One of the films to premiere at the Sundance Film Festival this year was a documentary titled “Dirty Wars: The World is a Battlefield,” which exposes the covert wars that very few Americans know are being fought in the name of the United States, peace, and freedom.
Jeremy Scahill, an investigative reporter, and Rick Rowley, the film’s director and an independent journalist with Big Boise Films, travelled to Afghanistan, Somalia and Yemen to document the devastation caused by United States soldiers and White House sanctioned drone strikes and also to interview civilians who have suffered as a result of the so-called “dirty wars.” The covert operations happening in Yemen and Somalia, countries that the United States is not officially at war with, are rationalized by the belief that the drone strikes may kill persons with al-Qaeda ties. In reality, however, the drone strikes have killed more civilians than persons with ties to al-Qaeda. These wars, which are harming and even often killing innocent civilians, are creating entire populations of people who harbor anti-American sentiments. It seems counterintuitive to kill in the name of peace, when all that the American government gains from these wars is more and more enemies.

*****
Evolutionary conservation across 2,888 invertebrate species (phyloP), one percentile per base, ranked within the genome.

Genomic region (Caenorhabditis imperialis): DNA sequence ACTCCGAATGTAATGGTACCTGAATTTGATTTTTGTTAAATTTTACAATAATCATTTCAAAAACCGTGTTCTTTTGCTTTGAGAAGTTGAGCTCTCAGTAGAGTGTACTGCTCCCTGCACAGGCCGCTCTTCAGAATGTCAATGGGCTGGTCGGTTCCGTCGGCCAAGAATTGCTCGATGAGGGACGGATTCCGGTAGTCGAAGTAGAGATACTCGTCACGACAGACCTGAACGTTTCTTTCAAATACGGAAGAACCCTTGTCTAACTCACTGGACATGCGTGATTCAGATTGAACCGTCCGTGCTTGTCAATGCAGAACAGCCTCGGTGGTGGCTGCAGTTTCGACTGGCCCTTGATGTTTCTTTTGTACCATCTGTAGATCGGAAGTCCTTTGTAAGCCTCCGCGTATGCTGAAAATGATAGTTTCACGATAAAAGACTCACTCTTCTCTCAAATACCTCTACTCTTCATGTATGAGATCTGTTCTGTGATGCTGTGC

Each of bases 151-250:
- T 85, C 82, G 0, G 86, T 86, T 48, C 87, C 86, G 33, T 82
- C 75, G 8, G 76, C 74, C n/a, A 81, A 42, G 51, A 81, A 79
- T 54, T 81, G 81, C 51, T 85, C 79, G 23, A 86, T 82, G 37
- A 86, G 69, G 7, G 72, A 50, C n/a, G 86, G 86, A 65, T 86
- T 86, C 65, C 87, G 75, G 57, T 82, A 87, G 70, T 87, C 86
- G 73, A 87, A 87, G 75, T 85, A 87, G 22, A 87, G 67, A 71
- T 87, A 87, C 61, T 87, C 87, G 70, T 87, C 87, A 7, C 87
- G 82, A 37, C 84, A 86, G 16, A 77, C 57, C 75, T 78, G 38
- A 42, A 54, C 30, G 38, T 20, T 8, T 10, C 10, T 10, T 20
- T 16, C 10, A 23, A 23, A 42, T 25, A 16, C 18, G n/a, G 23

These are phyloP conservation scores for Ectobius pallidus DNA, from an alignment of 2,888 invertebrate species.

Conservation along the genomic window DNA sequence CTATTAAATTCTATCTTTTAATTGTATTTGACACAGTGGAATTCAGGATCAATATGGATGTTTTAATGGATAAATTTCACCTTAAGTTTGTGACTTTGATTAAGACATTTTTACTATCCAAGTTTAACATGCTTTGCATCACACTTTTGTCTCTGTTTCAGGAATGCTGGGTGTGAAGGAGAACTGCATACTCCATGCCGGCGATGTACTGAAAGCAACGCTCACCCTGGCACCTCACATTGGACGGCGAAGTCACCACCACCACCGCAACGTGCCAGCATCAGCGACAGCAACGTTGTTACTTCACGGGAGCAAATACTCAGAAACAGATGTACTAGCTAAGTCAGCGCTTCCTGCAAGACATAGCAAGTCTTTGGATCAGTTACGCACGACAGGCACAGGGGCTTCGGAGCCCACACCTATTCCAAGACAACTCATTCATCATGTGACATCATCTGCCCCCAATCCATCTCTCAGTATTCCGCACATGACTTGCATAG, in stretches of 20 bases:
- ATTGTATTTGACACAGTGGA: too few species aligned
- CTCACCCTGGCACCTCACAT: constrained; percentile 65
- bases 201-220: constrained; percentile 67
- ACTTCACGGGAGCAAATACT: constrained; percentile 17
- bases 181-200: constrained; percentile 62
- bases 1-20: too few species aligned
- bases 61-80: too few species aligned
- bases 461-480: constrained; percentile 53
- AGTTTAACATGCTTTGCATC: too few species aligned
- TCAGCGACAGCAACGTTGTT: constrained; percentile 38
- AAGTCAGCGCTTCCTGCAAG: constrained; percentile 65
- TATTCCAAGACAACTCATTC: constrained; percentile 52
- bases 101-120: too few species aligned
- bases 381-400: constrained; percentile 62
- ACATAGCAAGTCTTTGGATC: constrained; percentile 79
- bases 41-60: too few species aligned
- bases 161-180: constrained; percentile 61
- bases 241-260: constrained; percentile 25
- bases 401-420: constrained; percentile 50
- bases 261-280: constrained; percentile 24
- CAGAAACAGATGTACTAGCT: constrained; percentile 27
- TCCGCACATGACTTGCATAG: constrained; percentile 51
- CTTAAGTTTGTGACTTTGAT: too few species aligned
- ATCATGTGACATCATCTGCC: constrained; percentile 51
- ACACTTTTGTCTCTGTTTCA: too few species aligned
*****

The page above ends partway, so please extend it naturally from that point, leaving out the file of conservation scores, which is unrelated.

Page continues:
“Dirty Wars: Jeremy Scahill and Rick Rowley’s New Film Exposes Hidden Truths of Covert U.S. Warfare,”
Democracy Now!, January 22, 2013. http://www.democracynow.org/2013/1/22/dirty_wars_jeremy_scahill_and_rick#transcrit
Lindsay Wilkes-Edrington, “’Dirty Wars,’ Sundance Documentary, Investigates Joint Special Operations Command,” Huffington Post, January 28, 2013.
Student Researcher: Meghan O’Brien, Sonoma State University
Community Evaluator: Reed Niemi, Delta Charter High School Speech and Debate Coach and History Instructor